Lower threshold part of overall asbestos strategy
(Canadian OH&S News) — The Government of Canada furthered its efforts to ban asbestos across the country on July 12, when it announced that it was lowering the acceptable level of workplace exposure to airborne chrysotile asbestos to as close to zero as possible.
The move was effective immediately, according to a news release from Employment and Social Development Canada (ESDC). Patty Hajdu, the federal Minister of Employment, Workforce Development and Labour, announced in Gatineau, Que. that the lower threshold would minimize the risk of workers contacting airborne asbestos fibres and align Canada’s national standard with those of individual provinces and territories. The new limit is also more consistent with international standards.
“Every employee has the right to a safe workplace,” said Hajdu, as quoted in the release. “I’m proud to be announcing these long-overdue regulatory changes on asbestos, a key element of our government’s comprehensive ban.”
Federal Science Minister Kirsty Duncan said in a press statement that protecting Canadians’ health and safety “is of utmost importance” to the Justin Trudeau government.
“Canadians can be confident my colleagues and I will continue to work hard to ensure that families, workers and communities will be protected from the harmful impacts of asbestos exposure,” added Duncan, “so they may lead healthy, secure lives.”
The move is part of the federal government’s ongoing strategy to ban all asbestos and asbestos-containing products by next year. Canada’s occupational health and safety law regulations require exposure to airborne asbestos to follow the American Conference of Governmental Industrial Hygienists Threshold Limit Values at 0.1 fibres per cubic centimetre, according to a backgrounder on the ESDC website.
Canadian Labour Congress president Hassan Yussuff, whose organization has been lobbying for a complete asbestos ban for some time, told COHSN that the lower threshold was a move “in the right direction” that would “send a clear message” that the carcinogenic mineral should not be used.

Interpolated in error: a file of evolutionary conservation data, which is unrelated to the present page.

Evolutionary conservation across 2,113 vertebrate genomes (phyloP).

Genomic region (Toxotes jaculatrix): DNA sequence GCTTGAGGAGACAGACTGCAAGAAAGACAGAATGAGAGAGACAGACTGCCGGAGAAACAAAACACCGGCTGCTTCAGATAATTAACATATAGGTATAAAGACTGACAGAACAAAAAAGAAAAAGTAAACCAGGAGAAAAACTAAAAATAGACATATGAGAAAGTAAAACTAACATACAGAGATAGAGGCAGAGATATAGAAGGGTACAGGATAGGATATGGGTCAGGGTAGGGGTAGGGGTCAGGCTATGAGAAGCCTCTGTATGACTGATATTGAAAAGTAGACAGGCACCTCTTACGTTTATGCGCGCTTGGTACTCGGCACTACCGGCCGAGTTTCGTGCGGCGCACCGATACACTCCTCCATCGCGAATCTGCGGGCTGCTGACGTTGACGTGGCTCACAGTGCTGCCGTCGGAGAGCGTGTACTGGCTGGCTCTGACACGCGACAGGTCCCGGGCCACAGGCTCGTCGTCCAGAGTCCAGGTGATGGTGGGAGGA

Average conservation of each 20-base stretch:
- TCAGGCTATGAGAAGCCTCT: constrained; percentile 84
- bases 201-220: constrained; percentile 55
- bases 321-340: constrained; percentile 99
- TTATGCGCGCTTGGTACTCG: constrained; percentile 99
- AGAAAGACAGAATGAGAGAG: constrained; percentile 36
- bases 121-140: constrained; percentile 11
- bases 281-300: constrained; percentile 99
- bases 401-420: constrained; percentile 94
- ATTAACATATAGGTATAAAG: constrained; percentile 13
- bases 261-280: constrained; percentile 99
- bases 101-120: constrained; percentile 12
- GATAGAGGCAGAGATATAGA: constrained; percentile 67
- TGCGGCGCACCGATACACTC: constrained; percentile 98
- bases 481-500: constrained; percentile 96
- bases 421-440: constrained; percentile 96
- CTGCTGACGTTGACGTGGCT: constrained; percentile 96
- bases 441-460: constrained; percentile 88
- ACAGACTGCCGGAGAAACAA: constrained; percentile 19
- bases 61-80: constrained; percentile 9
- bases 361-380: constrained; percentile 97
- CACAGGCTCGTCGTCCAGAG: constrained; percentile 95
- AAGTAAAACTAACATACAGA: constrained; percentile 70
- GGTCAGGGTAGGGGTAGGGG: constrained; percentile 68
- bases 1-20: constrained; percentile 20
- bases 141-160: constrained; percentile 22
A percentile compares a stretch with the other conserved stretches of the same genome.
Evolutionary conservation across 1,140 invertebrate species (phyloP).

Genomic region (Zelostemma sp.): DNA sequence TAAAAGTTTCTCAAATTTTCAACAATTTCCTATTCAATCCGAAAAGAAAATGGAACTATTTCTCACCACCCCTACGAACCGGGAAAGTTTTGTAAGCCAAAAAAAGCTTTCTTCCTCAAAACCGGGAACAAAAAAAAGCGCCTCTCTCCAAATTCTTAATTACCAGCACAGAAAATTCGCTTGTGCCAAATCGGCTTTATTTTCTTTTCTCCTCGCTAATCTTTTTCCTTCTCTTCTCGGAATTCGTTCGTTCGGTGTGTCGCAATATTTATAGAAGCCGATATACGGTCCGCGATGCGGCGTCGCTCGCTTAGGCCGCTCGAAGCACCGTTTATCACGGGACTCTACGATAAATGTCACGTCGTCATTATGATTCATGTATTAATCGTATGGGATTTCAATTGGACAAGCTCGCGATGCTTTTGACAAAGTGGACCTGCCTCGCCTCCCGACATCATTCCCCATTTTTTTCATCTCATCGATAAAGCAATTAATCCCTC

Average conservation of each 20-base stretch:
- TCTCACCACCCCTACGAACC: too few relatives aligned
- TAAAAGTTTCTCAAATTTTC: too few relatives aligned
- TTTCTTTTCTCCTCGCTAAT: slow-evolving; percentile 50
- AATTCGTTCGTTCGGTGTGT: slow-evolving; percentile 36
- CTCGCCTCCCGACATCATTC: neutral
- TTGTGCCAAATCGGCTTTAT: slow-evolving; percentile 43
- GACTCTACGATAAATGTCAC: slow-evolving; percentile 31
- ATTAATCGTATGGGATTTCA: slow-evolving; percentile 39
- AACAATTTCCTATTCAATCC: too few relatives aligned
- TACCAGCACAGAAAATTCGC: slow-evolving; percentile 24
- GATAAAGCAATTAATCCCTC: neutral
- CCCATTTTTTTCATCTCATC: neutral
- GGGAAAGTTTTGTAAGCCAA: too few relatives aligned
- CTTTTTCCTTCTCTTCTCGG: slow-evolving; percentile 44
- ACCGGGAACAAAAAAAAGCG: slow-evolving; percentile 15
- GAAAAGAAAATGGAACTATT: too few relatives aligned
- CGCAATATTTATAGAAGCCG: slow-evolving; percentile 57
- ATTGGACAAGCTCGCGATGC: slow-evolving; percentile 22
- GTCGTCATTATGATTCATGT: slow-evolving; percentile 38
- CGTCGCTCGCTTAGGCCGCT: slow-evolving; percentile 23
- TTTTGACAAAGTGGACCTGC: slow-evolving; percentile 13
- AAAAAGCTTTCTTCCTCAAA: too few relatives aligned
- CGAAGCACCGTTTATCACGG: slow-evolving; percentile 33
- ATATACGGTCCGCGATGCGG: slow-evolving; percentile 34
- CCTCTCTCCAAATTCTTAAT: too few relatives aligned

“We welcome the action of the government,” said Yussuff. “There’s always going to be argument on what level of threshold is acceptable for workers to be exposed, and we believe no amount of asbestos fibres is safe. So lowering the threshold certainly brings us one step closer to the inevitable situation that the government already announced, a complete ban of both import and export of asbestos.”
Yussuff added that there is still a lot more work to do, including bringing all provincial asbestos-exposure standards into line and creating registries of buildings that still contain the mineral. “We’ve got some distance to go,” he said.
“I also believe that we need a national registry for workers that are dying from asbestos-related disease in this country,” explained Yussuff, “to give us, really, an account as to how many people are affected by the substance, yet decades after the worker may have been exposed to it.”
ESDC announced its strategy on a nationwide asbestos ban last Dec. 15. In addition to the new occupational exposure limit, the strategy consists of regulating the handling, removal, repair and disturbance of asbestos-containing material to minimize worker exposure. Previously, Public Services and Procurement Canada had already banned the use of asbestos in all new federal construction and renovation projects (COHSN, April 12, 2016).
“It moves us one step closer, of course, to try to make this country a safer place for workers who work in industry,” Yussuff said about the lowered threshold.